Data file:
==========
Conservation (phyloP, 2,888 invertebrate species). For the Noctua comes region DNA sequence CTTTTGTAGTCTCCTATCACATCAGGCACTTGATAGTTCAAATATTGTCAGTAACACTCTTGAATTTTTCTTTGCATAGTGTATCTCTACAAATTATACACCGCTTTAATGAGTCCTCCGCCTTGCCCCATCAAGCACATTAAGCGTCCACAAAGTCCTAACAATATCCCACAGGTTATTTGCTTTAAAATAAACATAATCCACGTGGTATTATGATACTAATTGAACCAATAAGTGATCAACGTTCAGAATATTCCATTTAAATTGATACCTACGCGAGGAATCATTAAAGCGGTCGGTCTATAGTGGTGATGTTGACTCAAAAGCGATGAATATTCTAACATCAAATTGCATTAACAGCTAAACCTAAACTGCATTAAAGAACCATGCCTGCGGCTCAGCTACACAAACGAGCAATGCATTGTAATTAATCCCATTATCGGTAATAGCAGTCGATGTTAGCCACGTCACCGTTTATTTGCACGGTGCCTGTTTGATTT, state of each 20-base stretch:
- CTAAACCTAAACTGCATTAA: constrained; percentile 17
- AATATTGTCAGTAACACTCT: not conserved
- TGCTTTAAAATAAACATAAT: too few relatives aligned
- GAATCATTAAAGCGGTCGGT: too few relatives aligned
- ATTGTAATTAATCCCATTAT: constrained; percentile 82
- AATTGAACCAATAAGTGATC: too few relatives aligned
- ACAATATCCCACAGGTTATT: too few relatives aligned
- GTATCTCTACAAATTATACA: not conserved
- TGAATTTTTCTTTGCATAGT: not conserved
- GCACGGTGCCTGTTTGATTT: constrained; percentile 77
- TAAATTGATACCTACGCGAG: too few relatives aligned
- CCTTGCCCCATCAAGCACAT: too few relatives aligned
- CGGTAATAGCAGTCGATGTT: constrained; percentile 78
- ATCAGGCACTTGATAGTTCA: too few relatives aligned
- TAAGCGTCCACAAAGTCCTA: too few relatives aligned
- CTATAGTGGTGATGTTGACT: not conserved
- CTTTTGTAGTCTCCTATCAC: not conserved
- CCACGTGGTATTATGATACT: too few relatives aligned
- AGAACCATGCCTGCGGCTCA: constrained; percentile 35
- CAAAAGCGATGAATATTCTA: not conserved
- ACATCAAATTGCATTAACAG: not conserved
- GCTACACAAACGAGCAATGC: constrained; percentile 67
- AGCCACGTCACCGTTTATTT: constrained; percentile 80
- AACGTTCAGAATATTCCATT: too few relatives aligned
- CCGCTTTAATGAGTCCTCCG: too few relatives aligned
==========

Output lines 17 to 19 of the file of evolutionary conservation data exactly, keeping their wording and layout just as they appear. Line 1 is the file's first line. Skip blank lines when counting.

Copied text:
- CTATAGTGGTGATGTTGACT: not conserved
- CTTTTGTAGTCTCCTATCAC: not conserved
- CCACGTGGTATTATGATACT: too few relatives aligned